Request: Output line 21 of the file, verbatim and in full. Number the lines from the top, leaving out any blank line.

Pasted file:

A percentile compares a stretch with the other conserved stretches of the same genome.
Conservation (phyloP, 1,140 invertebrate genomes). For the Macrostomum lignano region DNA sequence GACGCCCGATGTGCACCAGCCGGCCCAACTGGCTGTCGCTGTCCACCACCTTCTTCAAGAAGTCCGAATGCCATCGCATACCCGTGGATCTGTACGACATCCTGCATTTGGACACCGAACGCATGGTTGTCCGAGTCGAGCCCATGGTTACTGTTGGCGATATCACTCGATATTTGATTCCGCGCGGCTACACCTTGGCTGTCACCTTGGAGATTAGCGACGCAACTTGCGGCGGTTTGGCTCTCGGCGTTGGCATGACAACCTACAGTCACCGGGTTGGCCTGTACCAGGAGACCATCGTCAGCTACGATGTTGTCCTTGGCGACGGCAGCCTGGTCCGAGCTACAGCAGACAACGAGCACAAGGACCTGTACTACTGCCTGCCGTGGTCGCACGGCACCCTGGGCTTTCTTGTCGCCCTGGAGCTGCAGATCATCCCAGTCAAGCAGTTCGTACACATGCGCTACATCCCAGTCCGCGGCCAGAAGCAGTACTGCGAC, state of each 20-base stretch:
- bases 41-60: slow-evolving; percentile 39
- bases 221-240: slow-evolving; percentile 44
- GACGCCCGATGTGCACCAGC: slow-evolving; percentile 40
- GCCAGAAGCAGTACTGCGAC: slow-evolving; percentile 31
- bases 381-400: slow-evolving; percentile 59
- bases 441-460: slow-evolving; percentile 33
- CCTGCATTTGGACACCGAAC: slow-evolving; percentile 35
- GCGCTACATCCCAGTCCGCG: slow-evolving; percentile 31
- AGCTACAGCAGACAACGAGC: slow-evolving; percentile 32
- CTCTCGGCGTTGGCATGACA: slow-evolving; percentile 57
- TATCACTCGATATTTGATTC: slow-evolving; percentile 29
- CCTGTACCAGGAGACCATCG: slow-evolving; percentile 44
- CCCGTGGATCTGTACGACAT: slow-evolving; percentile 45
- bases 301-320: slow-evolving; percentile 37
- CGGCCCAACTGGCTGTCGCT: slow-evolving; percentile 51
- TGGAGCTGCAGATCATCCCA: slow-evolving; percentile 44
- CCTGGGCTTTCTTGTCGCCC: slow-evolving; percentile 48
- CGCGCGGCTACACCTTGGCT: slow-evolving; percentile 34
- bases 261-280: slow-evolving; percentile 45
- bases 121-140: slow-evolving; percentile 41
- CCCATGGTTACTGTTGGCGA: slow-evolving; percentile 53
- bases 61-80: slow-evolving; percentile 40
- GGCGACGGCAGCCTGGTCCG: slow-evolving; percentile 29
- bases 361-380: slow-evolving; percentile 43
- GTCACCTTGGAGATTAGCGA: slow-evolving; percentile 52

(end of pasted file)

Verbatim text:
- bases 261-280: slow-evolving; percentile 45